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Ali Clarke: Old and new clash in the Petri dish of the schoolyard


The falling status of the humble ham sandwich as an appropriate school lunch has Ali Clarke wondering about the conflict between nostalgia and the new realities of the classroom.

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Remember the days of the old schoolyard, we used to laugh a lot, oh don’t you?

Seventies fans will know immediately these are the eternal words sung by Steven Demetre Georgiou, back when he was Cat Stevens before changing faith and name to become Yusuf Islam.

The song goes on to reminisce about schoolyard love surrounded by imaginings, simplicity, all kinds of things and warm toast for tea.

Ah, dear Yusuf, as our kids return for another crack at school this week, I can’t help wondering what your hit song would sound like if written for today’s kids.

Remember the days of the old schoolyard

We used to text a lot, oh don’t you?

Remember the days of the old schoolyard?

When we had covid masks and we had

School based apps and we stressed

And needed SSOs, yes, I do

Oh and I remember fees.

Ok, so that shows why he’s the songwriter and I’m just a two-bit hack who sings them badly.

My point is, with so much in our world changing, I sometimes think we forget our schools are perfect little Petri dishes where everything new meets the memories of the old (ie: the reminiscing of us parents).

The days of fresh milk bottles, tuckshop jam donuts and white bread have been replaced with no nuts, lunch box monitoring and sushi sales.

Gone are the splintery see-saws, marbles and heavy-balled games of brandy, replaced by compulsory hats, no tackling and protective cushioning on goal posts.

Our kids will never know the joys of ink spills or chalk duster fights since it’s damn nigh impossible to throw around a smartboard. Gone are the canes and writing lines, replaced with repairing relationships, parent-teacher pow-wows and behaviour support plans.

This nostalgic conflict was summed up in one story this week, courtesy of a note sent home to parents suggesting the humble ham sandwich should be ditched in favour of healthier options, on the advice of the Cancer Council.

Predictably the idea got stomped on from the usual channels of shock jocks, politicians and TV hosts, with most commentary starting with, ‘Back in my day …’.

I’ll admit, as someone who ate a meat pie and lamington every Friday during primary school, I led with my gut which had me more focused on, well, my love of ham in my gut.

My initial reaction was, ‘Oh Come on’, but given my schooling days weren’t enough to turn me into a doctor, I thought I’d at least have a read rather than writing it off.

I genuinely can’t remember my mum and dad knowing anything I did at school until the report card came home.

So, I looked into the Cancer Council’s report, and found out that according to them (and the World Health Organisation) processed meats like ham and salami are classified as Group 1 carcinogens, and that isn’t great on the causing cancer scale.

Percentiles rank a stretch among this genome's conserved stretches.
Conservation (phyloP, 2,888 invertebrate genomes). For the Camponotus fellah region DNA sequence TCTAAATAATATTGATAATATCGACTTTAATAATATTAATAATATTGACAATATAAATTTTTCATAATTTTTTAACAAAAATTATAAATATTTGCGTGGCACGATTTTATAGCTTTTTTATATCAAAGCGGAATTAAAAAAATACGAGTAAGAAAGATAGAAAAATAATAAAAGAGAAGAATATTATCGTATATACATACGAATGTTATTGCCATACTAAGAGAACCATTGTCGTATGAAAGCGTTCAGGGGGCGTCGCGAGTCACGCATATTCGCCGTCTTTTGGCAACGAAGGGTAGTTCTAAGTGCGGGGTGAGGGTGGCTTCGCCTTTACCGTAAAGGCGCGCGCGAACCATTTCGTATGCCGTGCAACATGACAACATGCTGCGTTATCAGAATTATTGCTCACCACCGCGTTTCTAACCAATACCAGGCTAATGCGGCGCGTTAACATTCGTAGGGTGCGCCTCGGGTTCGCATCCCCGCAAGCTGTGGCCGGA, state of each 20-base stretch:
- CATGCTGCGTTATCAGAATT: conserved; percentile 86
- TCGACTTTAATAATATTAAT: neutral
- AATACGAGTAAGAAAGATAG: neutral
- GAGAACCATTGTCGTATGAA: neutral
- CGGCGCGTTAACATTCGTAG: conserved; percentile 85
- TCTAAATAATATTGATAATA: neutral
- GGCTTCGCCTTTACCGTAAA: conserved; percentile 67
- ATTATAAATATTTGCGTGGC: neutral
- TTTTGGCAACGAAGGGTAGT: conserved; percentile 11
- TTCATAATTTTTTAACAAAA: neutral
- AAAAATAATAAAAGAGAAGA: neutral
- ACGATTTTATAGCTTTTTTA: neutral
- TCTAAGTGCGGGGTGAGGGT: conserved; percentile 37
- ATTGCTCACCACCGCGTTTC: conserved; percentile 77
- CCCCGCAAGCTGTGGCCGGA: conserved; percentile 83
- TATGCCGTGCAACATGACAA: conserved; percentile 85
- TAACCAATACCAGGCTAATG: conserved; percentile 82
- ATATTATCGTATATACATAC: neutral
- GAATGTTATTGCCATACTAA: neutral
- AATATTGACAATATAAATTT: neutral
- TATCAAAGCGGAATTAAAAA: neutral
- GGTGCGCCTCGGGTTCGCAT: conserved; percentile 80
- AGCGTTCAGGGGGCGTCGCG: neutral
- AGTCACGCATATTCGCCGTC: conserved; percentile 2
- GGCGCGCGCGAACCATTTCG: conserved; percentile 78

Apparently, it’s all to do with a chemical that gets broken down when red and processed meat is digested, and that chemical can damage the lining of the bowel.

Will I stop sending my kids to school with the occasional ham sandwich?

Probably not.


Because they love it and even though I’ll keep an eye on how much of it they’re eating from now on, it didn’t hurt me when I was a kid (I think).

So there you have it.

In spite of all of the science, I’m still swayed by what I’ve known and what I’ve been taught all those years ago.

They truly were formative years.

Perhaps that’s why some of us find the ‘new’ way of teaching so confronting.

I might be incredibly old fashioned, but I miss when teachers were called Mr and Mrs and we had to stand when they entered a classroom.

Yes, some of them had an aura of fear about them, but I prefer to remember the respect.

When my children come home and talk about Rachel this, and Robert that, I don’t even know if they’re referring to an eight-year-old or their educator.

Does it really matter? Probably not, but when I hear more and more teachers are struggling with the behaviour of both children and parents, I wonder when it all started to change.

There’s no doubt I was one of the lucky ones. English was my first language, I was rooted in middle-class suburbia and I could handle the prescriptive style of learning schools favoured for so many years.

I could listen, collate and recall. I could do what they told me. I could sit and pass tests.

Of course, with the selfishness of youth, I had no idea that so many others struggled. I wonder at times how many fell by the wayside because there was nothing else on offer.

Now, school is a veritable smorgasbord of subjects, assessment methods and learning experiences.

My kids come home with their public school iPads and pull up the latest video they’ve created or pull out a 3D printed object.

Their every move is catalogued by various apps which, if I can ever work out how to log on to them, means I can check what work they need to do, what work they are doing and see their smiling faces holding up the finished product.

I genuinely can’t remember my mum and dad knowing anything I did at school until the report card came home.

Ultimately, I guess you can’t ask for much more than to know your child is safe, challenged and supported as they learn, and that school is a positive experience for them.

If that happens, then maybe one day they’ll write fondly about the days in the new schoolyard…  ham or no ham.

Ali Clarke presents the breakfast show on Mix 102.3. She is a regular columnist for InDaily.

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